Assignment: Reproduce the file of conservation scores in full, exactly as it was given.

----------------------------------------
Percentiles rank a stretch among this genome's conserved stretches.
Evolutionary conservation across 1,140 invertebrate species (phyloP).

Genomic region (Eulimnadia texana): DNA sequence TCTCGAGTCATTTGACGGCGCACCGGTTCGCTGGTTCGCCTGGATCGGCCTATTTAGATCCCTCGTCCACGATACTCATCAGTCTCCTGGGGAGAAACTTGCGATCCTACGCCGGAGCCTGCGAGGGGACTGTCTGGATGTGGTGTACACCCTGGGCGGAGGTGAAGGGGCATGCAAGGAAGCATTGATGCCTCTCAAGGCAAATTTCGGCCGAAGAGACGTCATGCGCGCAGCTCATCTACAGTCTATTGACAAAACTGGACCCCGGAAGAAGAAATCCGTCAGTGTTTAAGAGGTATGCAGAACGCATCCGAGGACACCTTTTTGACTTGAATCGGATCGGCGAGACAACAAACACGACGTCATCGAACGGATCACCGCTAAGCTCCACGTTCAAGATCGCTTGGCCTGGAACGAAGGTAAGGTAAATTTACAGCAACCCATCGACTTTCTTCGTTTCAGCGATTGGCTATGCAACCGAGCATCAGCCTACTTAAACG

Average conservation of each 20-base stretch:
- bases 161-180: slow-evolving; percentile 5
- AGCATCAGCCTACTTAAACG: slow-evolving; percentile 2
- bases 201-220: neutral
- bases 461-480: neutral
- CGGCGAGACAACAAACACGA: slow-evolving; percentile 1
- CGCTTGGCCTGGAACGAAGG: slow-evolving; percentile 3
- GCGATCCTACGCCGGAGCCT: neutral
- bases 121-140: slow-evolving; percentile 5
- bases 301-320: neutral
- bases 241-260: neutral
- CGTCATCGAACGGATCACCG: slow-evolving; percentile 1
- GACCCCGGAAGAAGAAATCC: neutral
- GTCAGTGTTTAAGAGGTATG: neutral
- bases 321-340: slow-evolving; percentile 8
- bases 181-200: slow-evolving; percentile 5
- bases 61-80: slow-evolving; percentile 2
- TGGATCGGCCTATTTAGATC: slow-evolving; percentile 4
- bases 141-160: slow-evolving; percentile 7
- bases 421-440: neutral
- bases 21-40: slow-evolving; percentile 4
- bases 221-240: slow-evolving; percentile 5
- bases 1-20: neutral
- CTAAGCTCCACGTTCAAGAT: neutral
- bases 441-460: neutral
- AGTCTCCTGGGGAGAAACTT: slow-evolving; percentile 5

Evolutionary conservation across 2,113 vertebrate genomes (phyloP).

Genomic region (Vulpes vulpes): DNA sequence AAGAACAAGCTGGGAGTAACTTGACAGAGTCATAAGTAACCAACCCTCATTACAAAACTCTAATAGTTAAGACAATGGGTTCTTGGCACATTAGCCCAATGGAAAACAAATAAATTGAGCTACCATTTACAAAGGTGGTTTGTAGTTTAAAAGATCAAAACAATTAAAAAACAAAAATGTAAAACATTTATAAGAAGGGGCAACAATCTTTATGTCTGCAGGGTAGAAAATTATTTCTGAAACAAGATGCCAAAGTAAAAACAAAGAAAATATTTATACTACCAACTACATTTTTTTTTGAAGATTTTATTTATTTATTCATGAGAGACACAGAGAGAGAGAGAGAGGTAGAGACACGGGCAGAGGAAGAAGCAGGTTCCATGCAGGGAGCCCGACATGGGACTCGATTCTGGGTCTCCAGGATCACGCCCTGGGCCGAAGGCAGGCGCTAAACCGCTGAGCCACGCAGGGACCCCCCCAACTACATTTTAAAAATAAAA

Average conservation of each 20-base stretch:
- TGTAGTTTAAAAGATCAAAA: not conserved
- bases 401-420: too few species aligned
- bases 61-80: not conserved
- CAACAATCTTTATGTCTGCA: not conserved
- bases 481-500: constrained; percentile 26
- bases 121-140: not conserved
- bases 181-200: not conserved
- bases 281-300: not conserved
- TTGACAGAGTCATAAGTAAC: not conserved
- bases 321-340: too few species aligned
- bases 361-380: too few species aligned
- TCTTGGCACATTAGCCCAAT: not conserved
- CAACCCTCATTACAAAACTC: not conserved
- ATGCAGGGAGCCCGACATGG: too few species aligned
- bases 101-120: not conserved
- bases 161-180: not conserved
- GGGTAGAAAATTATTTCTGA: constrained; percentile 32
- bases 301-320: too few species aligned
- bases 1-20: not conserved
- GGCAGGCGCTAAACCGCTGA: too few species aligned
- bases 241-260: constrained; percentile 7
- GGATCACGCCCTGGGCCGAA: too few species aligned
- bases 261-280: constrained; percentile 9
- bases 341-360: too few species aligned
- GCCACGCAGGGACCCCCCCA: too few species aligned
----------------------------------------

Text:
Percentiles rank a stretch among this genome's conserved stretches.
Evolutionary conservation across 1,140 invertebrate species (phyloP).

Genomic region (Eulimnadia texana): DNA sequence TCTCGAGTCATTTGACGGCGCACCGGTTCGCTGGTTCGCCTGGATCGGCCTATTTAGATCCCTCGTCCACGATACTCATCAGTCTCCTGGGGAGAAACTTGCGATCCTACGCCGGAGCCTGCGAGGGGACTGTCTGGATGTGGTGTACACCCTGGGCGGAGGTGAAGGGGCATGCAAGGAAGCATTGATGCCTCTCAAGGCAAATTTCGGCCGAAGAGACGTCATGCGCGCAGCTCATCTACAGTCTATTGACAAAACTGGACCCCGGAAGAAGAAATCCGTCAGTGTTTAAGAGGTATGCAGAACGCATCCGAGGACACCTTTTTGACTTGAATCGGATCGGCGAGACAACAAACACGACGTCATCGAACGGATCACCGCTAAGCTCCACGTTCAAGATCGCTTGGCCTGGAACGAAGGTAAGGTAAATTTACAGCAACCCATCGACTTTCTTCGTTTCAGCGATTGGCTATGCAACCGAGCATCAGCCTACTTAAACG

Average conservation of each 20-base stretch:
- bases 161-180: slow-evolving; percentile 5
- AGCATCAGCCTACTTAAACG: slow-evolving; percentile 2
- bases 201-220: neutral
- bases 461-480: neutral
- CGGCGAGACAACAAACACGA: slow-evolving; percentile 1
- CGCTTGGCCTGGAACGAAGG: slow-evolving; percentile 3
- GCGATCCTACGCCGGAGCCT: neutral
- bases 121-140: slow-evolving; percentile 5
- bases 301-320: neutral
- bases 241-260: neutral
- CGTCATCGAACGGATCACCG: slow-evolving; percentile 1
- GACCCCGGAAGAAGAAATCC: neutral
- GTCAGTGTTTAAGAGGTATG: neutral
- bases 321-340: slow-evolving; percentile 8
- bases 181-200: slow-evolving; percentile 5
- bases 61-80: slow-evolving; percentile 2
- TGGATCGGCCTATTTAGATC: slow-evolving; percentile 4
- bases 141-160: slow-evolving; percentile 7
- bases 421-440: neutral
- bases 21-40: slow-evolving; percentile 4
- bases 221-240: slow-evolving; percentile 5
- bases 1-20: neutral
- CTAAGCTCCACGTTCAAGAT: neutral
- bases 441-460: neutral
- AGTCTCCTGGGGAGAAACTT: slow-evolving; percentile 5

Evolutionary conservation across 2,113 vertebrate genomes (phyloP).

Genomic region (Vulpes vulpes): DNA sequence AAGAACAAGCTGGGAGTAACTTGACAGAGTCATAAGTAACCAACCCTCATTACAAAACTCTAATAGTTAAGACAATGGGTTCTTGGCACATTAGCCCAATGGAAAACAAATAAATTGAGCTACCATTTACAAAGGTGGTTTGTAGTTTAAAAGATCAAAACAATTAAAAAACAAAAATGTAAAACATTTATAAGAAGGGGCAACAATCTTTATGTCTGCAGGGTAGAAAATTATTTCTGAAACAAGATGCCAAAGTAAAAACAAAGAAAATATTTATACTACCAACTACATTTTTTTTTGAAGATTTTATTTATTTATTCATGAGAGACACAGAGAGAGAGAGAGAGGTAGAGACACGGGCAGAGGAAGAAGCAGGTTCCATGCAGGGAGCCCGACATGGGACTCGATTCTGGGTCTCCAGGATCACGCCCTGGGCCGAAGGCAGGCGCTAAACCGCTGAGCCACGCAGGGACCCCCCCAACTACATTTTAAAAATAAAA

Average conservation of each 20-base stretch:
- TGTAGTTTAAAAGATCAAAA: not conserved
- bases 401-420: too few species aligned
- bases 61-80: not conserved
- CAACAATCTTTATGTCTGCA: not conserved
- bases 481-500: constrained; percentile 26
- bases 121-140: not conserved
- bases 181-200: not conserved
- bases 281-300: not conserved
- TTGACAGAGTCATAAGTAAC: not conserved
- bases 321-340: too few species aligned
- bases 361-380: too few species aligned
- TCTTGGCACATTAGCCCAAT: not conserved
- CAACCCTCATTACAAAACTC: not conserved
- ATGCAGGGAGCCCGACATGG: too few species aligned
- bases 101-120: not conserved
- bases 161-180: not conserved
- GGGTAGAAAATTATTTCTGA: constrained; percentile 32
- bases 301-320: too few species aligned
- bases 1-20: not conserved
- GGCAGGCGCTAAACCGCTGA: too few species aligned
- bases 241-260: constrained; percentile 7
- GGATCACGCCCTGGGCCGAA: too few species aligned
- bases 261-280: constrained; percentile 9
- bases 341-360: too few species aligned
- GCCACGCAGGGACCCCCCCA: too few species aligned